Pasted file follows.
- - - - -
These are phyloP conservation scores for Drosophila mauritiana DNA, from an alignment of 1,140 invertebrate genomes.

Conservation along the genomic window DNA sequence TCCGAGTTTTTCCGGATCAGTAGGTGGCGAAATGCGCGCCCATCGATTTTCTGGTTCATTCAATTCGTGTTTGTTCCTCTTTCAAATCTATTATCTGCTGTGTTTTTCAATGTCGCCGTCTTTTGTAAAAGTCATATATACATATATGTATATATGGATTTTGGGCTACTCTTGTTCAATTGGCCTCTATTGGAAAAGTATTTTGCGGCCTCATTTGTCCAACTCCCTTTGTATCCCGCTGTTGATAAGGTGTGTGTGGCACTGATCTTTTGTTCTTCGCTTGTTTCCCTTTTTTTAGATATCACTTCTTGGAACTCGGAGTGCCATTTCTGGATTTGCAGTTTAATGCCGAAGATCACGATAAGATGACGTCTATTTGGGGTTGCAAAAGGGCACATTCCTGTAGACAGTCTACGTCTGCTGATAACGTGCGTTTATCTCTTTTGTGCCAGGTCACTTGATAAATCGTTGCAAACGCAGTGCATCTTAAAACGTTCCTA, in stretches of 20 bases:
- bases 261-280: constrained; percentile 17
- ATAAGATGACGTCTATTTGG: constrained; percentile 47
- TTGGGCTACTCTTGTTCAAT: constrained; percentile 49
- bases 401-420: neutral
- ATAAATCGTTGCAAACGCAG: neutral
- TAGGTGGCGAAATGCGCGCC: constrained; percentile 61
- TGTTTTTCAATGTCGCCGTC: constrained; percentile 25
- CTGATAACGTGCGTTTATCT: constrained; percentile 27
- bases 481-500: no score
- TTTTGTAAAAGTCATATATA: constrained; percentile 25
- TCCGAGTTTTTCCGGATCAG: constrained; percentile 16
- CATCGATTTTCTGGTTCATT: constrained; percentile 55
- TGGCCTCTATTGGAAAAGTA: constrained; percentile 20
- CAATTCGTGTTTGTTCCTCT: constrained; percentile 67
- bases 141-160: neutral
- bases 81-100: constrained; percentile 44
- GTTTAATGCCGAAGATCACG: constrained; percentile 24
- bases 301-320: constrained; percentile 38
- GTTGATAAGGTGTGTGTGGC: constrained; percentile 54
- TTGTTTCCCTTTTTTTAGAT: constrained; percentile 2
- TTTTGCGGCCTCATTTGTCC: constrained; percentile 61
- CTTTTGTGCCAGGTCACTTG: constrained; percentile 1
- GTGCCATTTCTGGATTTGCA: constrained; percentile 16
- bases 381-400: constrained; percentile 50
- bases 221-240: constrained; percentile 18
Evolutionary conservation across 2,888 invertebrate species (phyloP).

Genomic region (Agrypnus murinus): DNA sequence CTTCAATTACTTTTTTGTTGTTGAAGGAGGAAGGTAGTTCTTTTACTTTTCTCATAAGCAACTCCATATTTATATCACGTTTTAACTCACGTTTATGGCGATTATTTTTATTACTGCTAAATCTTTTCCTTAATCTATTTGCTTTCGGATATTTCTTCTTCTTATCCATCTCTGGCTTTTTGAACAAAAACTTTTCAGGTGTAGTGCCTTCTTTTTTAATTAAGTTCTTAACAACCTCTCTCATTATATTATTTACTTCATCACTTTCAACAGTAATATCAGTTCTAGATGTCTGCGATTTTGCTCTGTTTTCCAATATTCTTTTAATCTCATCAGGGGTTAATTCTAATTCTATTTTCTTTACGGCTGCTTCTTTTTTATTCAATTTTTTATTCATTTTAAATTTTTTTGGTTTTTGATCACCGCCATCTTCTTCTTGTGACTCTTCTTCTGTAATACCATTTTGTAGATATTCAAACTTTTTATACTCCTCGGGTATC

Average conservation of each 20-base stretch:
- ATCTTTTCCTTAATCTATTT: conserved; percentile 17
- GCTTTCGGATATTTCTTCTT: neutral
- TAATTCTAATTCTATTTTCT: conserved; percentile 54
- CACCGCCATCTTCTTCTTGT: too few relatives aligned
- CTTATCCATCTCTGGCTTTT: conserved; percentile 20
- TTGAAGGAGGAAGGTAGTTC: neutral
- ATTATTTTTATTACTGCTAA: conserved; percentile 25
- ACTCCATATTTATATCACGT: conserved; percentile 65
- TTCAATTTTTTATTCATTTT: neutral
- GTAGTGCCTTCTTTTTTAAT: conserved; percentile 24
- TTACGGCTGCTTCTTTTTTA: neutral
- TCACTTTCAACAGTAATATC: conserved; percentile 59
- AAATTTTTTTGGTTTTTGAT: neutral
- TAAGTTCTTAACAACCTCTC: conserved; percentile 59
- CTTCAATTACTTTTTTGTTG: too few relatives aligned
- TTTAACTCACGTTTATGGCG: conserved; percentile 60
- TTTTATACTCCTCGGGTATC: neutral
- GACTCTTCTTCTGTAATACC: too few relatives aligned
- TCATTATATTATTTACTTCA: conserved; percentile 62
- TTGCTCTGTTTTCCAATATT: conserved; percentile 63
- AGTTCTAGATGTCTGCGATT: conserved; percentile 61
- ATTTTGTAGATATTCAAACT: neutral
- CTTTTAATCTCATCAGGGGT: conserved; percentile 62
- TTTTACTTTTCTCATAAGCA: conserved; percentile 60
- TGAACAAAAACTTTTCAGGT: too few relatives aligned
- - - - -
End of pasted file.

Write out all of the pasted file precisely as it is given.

These are phyloP conservation scores for Drosophila mauritiana DNA, from an alignment of 1,140 invertebrate genomes.

Conservation along the genomic window DNA sequence TCCGAGTTTTTCCGGATCAGTAGGTGGCGAAATGCGCGCCCATCGATTTTCTGGTTCATTCAATTCGTGTTTGTTCCTCTTTCAAATCTATTATCTGCTGTGTTTTTCAATGTCGCCGTCTTTTGTAAAAGTCATATATACATATATGTATATATGGATTTTGGGCTACTCTTGTTCAATTGGCCTCTATTGGAAAAGTATTTTGCGGCCTCATTTGTCCAACTCCCTTTGTATCCCGCTGTTGATAAGGTGTGTGTGGCACTGATCTTTTGTTCTTCGCTTGTTTCCCTTTTTTTAGATATCACTTCTTGGAACTCGGAGTGCCATTTCTGGATTTGCAGTTTAATGCCGAAGATCACGATAAGATGACGTCTATTTGGGGTTGCAAAAGGGCACATTCCTGTAGACAGTCTACGTCTGCTGATAACGTGCGTTTATCTCTTTTGTGCCAGGTCACTTGATAAATCGTTGCAAACGCAGTGCATCTTAAAACGTTCCTA, in stretches of 20 bases:
- bases 261-280: constrained; percentile 17
- ATAAGATGACGTCTATTTGG: constrained; percentile 47
- TTGGGCTACTCTTGTTCAAT: constrained; percentile 49
- bases 401-420: neutral
- ATAAATCGTTGCAAACGCAG: neutral
- TAGGTGGCGAAATGCGCGCC: constrained; percentile 61
- TGTTTTTCAATGTCGCCGTC: constrained; percentile 25
- CTGATAACGTGCGTTTATCT: constrained; percentile 27
- bases 481-500: no score
- TTTTGTAAAAGTCATATATA: constrained; percentile 25
- TCCGAGTTTTTCCGGATCAG: constrained; percentile 16
- CATCGATTTTCTGGTTCATT: constrained; percentile 55
- TGGCCTCTATTGGAAAAGTA: constrained; percentile 20
- CAATTCGTGTTTGTTCCTCT: constrained; percentile 67
- bases 141-160: neutral
- bases 81-100: constrained; percentile 44
- GTTTAATGCCGAAGATCACG: constrained; percentile 24
- bases 301-320: constrained; percentile 38
- GTTGATAAGGTGTGTGTGGC: constrained; percentile 54
- TTGTTTCCCTTTTTTTAGAT: constrained; percentile 2
- TTTTGCGGCCTCATTTGTCC: constrained; percentile 61
- CTTTTGTGCCAGGTCACTTG: constrained; percentile 1
- GTGCCATTTCTGGATTTGCA: constrained; percentile 16
- bases 381-400: constrained; percentile 50
- bases 221-240: constrained; percentile 18
Evolutionary conservation across 2,888 invertebrate species (phyloP).

Genomic region (Agrypnus murinus): DNA sequence CTTCAATTACTTTTTTGTTGTTGAAGGAGGAAGGTAGTTCTTTTACTTTTCTCATAAGCAACTCCATATTTATATCACGTTTTAACTCACGTTTATGGCGATTATTTTTATTACTGCTAAATCTTTTCCTTAATCTATTTGCTTTCGGATATTTCTTCTTCTTATCCATCTCTGGCTTTTTGAACAAAAACTTTTCAGGTGTAGTGCCTTCTTTTTTAATTAAGTTCTTAACAACCTCTCTCATTATATTATTTACTTCATCACTTTCAACAGTAATATCAGTTCTAGATGTCTGCGATTTTGCTCTGTTTTCCAATATTCTTTTAATCTCATCAGGGGTTAATTCTAATTCTATTTTCTTTACGGCTGCTTCTTTTTTATTCAATTTTTTATTCATTTTAAATTTTTTTGGTTTTTGATCACCGCCATCTTCTTCTTGTGACTCTTCTTCTGTAATACCATTTTGTAGATATTCAAACTTTTTATACTCCTCGGGTATC

Average conservation of each 20-base stretch:
- ATCTTTTCCTTAATCTATTT: conserved; percentile 17
- GCTTTCGGATATTTCTTCTT: neutral
- TAATTCTAATTCTATTTTCT: conserved; percentile 54
- CACCGCCATCTTCTTCTTGT: too few relatives aligned
- CTTATCCATCTCTGGCTTTT: conserved; percentile 20
- TTGAAGGAGGAAGGTAGTTC: neutral
- ATTATTTTTATTACTGCTAA: conserved; percentile 25
- ACTCCATATTTATATCACGT: conserved; percentile 65
- TTCAATTTTTTATTCATTTT: neutral
- GTAGTGCCTTCTTTTTTAAT: conserved; percentile 24
- TTACGGCTGCTTCTTTTTTA: neutral
- TCACTTTCAACAGTAATATC: conserved; percentile 59
- AAATTTTTTTGGTTTTTGAT: neutral
- TAAGTTCTTAACAACCTCTC: conserved; percentile 59
- CTTCAATTACTTTTTTGTTG: too few relatives aligned
- TTTAACTCACGTTTATGGCG: conserved; percentile 60
- TTTTATACTCCTCGGGTATC: neutral
- GACTCTTCTTCTGTAATACC: too few relatives aligned
- TCATTATATTATTTACTTCA: conserved; percentile 62
- TTGCTCTGTTTTCCAATATT: conserved; percentile 63
- AGTTCTAGATGTCTGCGATT: conserved; percentile 61
- ATTTTGTAGATATTCAAACT: neutral
- CTTTTAATCTCATCAGGGGT: conserved; percentile 62
- TTTTACTTTTCTCATAAGCA: conserved; percentile 60
- TGAACAAAAACTTTTCAGGT: too few relatives aligned